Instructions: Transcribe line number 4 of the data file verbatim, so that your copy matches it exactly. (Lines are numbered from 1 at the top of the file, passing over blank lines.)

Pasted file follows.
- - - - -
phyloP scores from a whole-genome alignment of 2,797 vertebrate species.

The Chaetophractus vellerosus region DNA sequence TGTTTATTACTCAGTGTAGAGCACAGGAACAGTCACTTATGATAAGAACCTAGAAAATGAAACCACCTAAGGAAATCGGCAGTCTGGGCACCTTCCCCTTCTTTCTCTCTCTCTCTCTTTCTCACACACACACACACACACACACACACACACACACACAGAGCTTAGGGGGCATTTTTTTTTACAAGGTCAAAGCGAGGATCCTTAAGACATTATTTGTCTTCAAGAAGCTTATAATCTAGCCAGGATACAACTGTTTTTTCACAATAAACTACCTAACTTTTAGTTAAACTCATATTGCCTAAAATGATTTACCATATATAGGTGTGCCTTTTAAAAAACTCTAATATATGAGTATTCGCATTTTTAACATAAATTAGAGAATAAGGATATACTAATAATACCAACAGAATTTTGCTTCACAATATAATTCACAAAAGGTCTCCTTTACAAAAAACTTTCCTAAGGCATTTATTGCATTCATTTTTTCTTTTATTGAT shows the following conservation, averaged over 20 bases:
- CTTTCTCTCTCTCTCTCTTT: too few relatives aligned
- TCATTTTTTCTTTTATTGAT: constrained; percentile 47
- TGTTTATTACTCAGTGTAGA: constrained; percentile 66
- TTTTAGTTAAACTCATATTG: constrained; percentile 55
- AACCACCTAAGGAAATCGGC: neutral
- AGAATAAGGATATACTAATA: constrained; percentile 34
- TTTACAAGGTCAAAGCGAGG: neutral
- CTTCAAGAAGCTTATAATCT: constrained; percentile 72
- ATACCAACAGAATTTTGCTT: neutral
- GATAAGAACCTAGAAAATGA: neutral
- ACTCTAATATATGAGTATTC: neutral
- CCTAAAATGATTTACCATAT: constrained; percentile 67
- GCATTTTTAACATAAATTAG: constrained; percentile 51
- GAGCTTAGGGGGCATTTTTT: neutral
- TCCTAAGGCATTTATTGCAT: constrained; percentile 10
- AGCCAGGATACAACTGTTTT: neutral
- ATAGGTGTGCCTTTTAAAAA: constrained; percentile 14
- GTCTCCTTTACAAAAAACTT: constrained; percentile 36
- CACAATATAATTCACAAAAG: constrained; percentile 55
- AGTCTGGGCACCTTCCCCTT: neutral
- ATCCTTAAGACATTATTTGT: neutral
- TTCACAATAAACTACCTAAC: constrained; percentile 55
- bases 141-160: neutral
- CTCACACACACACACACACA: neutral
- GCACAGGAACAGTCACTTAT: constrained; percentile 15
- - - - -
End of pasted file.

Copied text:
- TCATTTTTTCTTTTATTGAT: constrained; percentile 47